MEMS and NEMS
Micro-electromechanical systems (MEMS) is a manufacturing technology used for designing and creating tiny integrated devices or systems that combine mechanical and electrical components using batch fabrication techniques. Their size ranges from a few micrometers to millimeters having the ability to sense, control, and actuate on the micro-scale, and generate effects on the macro scale. All mechanical microstructures, microelectronics, microsensors, and microactuators and are integrated onto the same silicon chip in this system. Some of the established applications of MEMS are automotive airbag sensors, medical pressure sensors, and inject printer heads. New and emerging applications associated with MEMS are-
- Effective environmental sensors
- Active traffic management and interactive transportation systems
- Smart grids for lighting and electricity supply
- High spatial/temporal resolution pollution monitoring
- Weather forecasting
Over the past few years, Biomedical or Biological Micro-Electro-Mechanical Systems (BioMEMS) provide incredible applications for the biomedical field such as in the domain of advanced diagnosis, therapy, and tissue engineering strategies. BioMEMS currently play a significant role by supporting major societal issues including DNA sequencing, drug discovery, and water and environmental monitoring.
Nano-electromechanical systems (NEMS) consist of miniaturized electrical and mechanical apparatuses including actuators, beams, sensors, pumps, resonators, and motors. They have critical structural elements that integrate electrical and mechanical functions at the nanoscale. NEMS is used for high-frequency resonators and ultrasensitive sensors by combining smaller mass with higher surface area to volume ratio. They can either be produced by bottom-up, top-down or via combined methods where molecules are integrated into a top-down framework. Carbon in the form of graphene and carbon nanotube is a major material used in current NEMS. However, the challenge in this technology is to develop new methods for routine and reproducible nanofabrication. Nano-electromechanical systems are highly potential and have shown immense growth in the field of robotics, biomedical research, and optoelectronics. NEMS has motivated researchers to study it as it has a wide range of potential applications in nanoelectronic devices which can measure very small masses, weak forces, and ultra-small displacements of atomic positions. Rotary nanomotors have the ability to convert electric energy into nanoscale mechanical motions for nanomachines and nano factories, particularly critical for advancing NEMS technology. Another type of nanomechanical devices known as catalytic motors have emerged that can convert chemical energy to mechanical motions. Most of them have been operated to transport biomolecules, such as proteins or bacteria.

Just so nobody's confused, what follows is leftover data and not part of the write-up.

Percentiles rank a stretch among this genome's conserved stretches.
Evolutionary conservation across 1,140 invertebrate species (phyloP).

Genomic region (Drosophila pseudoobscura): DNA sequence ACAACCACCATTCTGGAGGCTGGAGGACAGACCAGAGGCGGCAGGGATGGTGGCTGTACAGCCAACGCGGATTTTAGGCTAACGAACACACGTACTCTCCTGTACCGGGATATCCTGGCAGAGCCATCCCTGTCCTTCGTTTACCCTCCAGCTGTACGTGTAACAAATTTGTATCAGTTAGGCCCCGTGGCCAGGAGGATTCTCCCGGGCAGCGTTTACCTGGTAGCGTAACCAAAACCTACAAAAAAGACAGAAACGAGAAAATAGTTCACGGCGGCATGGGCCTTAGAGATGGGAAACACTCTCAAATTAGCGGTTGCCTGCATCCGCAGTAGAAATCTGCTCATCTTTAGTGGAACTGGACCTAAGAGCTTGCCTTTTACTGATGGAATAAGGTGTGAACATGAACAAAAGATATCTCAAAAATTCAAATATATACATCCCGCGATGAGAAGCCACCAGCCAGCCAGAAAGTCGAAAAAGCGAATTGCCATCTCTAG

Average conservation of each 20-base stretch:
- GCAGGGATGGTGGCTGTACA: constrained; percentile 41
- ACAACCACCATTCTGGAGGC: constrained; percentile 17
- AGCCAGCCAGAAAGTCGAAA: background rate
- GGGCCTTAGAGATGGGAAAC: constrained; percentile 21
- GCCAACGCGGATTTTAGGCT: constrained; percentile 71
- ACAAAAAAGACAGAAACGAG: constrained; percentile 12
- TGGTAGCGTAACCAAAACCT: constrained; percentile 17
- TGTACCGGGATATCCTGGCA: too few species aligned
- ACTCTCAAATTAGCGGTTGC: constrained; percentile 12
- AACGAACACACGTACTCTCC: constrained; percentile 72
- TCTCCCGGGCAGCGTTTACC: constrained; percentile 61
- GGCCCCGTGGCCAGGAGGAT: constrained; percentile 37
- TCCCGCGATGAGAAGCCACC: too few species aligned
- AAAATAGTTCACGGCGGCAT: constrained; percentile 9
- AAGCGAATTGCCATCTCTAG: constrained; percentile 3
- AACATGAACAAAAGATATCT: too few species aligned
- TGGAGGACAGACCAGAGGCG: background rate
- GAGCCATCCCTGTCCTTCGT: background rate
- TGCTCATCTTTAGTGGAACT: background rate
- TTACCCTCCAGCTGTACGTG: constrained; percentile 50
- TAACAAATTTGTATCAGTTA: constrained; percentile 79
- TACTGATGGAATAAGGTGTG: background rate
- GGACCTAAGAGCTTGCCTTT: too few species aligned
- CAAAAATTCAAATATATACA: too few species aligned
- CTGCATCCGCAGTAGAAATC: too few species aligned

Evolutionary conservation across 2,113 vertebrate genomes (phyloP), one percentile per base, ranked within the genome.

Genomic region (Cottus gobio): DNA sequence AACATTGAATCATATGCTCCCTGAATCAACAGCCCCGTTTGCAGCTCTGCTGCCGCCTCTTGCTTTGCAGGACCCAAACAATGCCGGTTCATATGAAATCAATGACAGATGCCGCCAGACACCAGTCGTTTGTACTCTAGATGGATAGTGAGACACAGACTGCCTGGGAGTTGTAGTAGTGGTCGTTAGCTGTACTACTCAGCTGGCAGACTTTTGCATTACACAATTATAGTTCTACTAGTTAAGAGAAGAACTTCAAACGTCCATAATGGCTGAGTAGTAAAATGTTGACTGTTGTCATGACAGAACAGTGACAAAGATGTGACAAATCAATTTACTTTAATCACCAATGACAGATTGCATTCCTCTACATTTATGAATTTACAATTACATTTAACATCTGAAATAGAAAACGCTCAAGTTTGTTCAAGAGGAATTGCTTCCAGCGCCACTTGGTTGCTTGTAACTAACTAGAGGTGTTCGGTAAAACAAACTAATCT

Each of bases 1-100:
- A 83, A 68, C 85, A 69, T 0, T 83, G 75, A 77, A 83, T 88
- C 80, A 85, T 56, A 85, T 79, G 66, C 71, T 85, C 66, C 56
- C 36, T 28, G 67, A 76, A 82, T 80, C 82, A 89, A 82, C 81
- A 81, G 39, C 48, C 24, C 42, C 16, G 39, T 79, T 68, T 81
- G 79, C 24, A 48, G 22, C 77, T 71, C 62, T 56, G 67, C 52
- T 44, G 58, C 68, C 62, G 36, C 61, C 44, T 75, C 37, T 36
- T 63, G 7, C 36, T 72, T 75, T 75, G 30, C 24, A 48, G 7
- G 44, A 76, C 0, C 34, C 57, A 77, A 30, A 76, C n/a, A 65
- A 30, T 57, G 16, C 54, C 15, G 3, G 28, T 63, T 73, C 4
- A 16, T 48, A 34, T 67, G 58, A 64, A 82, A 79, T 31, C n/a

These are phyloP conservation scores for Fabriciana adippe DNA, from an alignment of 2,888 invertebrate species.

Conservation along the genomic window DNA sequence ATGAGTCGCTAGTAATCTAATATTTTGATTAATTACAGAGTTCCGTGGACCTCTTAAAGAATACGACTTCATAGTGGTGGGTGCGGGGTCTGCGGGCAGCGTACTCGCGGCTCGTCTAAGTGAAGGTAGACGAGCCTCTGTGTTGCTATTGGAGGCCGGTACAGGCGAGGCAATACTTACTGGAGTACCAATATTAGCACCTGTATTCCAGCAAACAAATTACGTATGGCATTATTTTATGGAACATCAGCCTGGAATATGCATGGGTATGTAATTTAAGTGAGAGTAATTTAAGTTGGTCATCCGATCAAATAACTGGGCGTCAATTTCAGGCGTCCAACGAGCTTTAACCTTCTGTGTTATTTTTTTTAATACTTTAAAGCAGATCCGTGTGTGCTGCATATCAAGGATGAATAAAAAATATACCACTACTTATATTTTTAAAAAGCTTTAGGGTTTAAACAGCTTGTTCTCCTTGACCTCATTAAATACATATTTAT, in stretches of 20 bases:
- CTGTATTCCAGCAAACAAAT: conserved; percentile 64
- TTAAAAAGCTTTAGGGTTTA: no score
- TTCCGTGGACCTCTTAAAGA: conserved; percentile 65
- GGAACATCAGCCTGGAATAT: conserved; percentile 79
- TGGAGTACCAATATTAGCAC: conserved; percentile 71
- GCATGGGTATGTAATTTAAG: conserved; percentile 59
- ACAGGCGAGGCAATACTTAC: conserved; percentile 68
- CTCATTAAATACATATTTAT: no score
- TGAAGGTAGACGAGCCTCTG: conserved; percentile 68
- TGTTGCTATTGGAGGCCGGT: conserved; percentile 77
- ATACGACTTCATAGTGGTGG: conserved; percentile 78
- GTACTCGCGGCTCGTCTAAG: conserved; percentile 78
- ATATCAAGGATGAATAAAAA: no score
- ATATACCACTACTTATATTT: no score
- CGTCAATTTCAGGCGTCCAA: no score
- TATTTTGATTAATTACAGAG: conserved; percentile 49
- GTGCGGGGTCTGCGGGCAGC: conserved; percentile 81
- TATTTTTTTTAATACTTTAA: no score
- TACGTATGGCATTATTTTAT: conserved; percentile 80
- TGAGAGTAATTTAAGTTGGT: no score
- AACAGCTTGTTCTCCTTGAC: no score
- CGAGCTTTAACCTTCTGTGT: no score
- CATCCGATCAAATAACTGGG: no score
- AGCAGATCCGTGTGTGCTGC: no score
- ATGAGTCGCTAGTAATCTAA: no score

In the biomedical field. an electromechanical device if implanted would protect the drug or biosensor from the body until needed, will be able to totally control drug delivery amount and timing by the physician or patient, and continuous or pulsatile delivery could be accommodated. Biodegradable polymer-based systems compared to microchip-based systems is the elimination of a requirement for a second surgery to remove the device.
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